Carson Palmer had no problem admitting his mistake post-game in Pittsburgh. He thought the play-action had sucked up safety Mike Mitchell enough that John Brown was one-on-one in the end zone as the Cardinals were going for the go-ahead touchdown. Palmer was wrong. Mitchell came back from the weak side, when Palmer had no idea he was there, and made what turned out to be the killer interception with a little more than two minutes to go.
Dwelling on it makes no sense. And the Cardinals certainly did not, and have not.
Coach Bruce Arians was blunt when asked how he handles a quarterback who throws an interception.
“ ‘Why the hell did you throw it to him?’ ” Arians said. “He’s a veteran. He told me why he did it and you move on.”
Palmer was even more blunt when asked about his personal process to get past a pick.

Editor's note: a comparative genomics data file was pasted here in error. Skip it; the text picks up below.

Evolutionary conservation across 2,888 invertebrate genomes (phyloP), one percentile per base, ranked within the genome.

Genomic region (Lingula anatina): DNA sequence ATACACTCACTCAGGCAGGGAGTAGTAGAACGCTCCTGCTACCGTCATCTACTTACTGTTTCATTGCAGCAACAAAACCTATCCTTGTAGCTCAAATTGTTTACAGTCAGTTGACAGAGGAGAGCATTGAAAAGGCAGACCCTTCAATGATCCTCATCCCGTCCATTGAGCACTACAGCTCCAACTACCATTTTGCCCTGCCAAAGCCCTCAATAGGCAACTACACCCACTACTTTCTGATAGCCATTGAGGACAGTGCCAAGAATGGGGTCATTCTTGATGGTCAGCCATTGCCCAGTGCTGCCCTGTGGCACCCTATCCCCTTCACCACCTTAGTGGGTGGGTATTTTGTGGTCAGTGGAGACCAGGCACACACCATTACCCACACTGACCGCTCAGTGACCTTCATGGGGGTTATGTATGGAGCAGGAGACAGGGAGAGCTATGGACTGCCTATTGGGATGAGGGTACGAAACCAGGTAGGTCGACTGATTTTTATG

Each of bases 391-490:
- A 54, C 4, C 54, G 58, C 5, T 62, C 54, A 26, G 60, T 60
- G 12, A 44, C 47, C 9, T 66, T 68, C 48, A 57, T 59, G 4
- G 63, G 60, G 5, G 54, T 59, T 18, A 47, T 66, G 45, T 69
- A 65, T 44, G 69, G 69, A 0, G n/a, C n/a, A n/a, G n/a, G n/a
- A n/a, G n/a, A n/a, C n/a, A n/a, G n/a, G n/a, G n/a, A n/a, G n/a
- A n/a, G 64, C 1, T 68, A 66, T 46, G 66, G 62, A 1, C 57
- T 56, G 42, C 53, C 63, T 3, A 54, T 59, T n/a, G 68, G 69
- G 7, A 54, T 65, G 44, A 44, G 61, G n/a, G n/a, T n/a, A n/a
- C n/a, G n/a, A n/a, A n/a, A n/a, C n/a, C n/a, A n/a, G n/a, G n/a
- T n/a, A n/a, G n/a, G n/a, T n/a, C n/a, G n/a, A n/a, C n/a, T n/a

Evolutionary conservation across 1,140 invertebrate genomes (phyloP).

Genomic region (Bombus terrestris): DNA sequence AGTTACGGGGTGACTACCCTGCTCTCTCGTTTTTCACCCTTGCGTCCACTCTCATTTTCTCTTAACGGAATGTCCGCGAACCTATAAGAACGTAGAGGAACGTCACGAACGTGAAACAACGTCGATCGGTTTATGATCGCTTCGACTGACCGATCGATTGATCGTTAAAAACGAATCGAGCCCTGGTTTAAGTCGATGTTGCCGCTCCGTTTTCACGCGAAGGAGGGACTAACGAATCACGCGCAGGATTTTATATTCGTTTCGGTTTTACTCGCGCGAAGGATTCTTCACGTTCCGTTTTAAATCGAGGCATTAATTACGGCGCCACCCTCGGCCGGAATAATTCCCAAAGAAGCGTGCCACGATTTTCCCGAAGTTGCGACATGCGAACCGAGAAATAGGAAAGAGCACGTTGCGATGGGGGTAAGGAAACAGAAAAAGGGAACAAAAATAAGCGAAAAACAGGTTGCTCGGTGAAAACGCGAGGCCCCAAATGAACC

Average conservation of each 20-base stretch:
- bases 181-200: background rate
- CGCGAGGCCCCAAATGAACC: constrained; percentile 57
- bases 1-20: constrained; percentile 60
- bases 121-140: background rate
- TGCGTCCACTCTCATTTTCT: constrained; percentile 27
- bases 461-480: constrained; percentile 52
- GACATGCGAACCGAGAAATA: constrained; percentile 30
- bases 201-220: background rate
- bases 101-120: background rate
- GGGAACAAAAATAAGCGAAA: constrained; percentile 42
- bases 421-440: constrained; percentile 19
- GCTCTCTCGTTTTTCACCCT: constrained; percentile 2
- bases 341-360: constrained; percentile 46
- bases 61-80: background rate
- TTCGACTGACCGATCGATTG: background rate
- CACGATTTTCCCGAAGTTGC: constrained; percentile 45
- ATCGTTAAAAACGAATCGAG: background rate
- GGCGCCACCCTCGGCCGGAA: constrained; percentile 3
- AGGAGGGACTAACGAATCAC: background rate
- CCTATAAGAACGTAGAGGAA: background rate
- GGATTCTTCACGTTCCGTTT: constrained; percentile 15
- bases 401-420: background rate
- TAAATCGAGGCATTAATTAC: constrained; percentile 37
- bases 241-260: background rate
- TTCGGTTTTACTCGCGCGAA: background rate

“Forgetting about it,” Palmer said.
It’s what you’d expect from a veteran. While you want to learn from mistakes — and Palmer acknowledges he does that — worrying about what’s over makes little sense. The next throw is then what matters. I keep remembering Palmer’s trip to Seattle in 2013. He threw four interceptions that day. You can’t have that, obviously. But in a close game, he didn’t sulk or let it impact his throws, and that’s how he tossed a game-winning TD bomb to Michael Floyd.
It happens. So you move on.
Tags: Bruce Arians, Carson Palmer, Steelers
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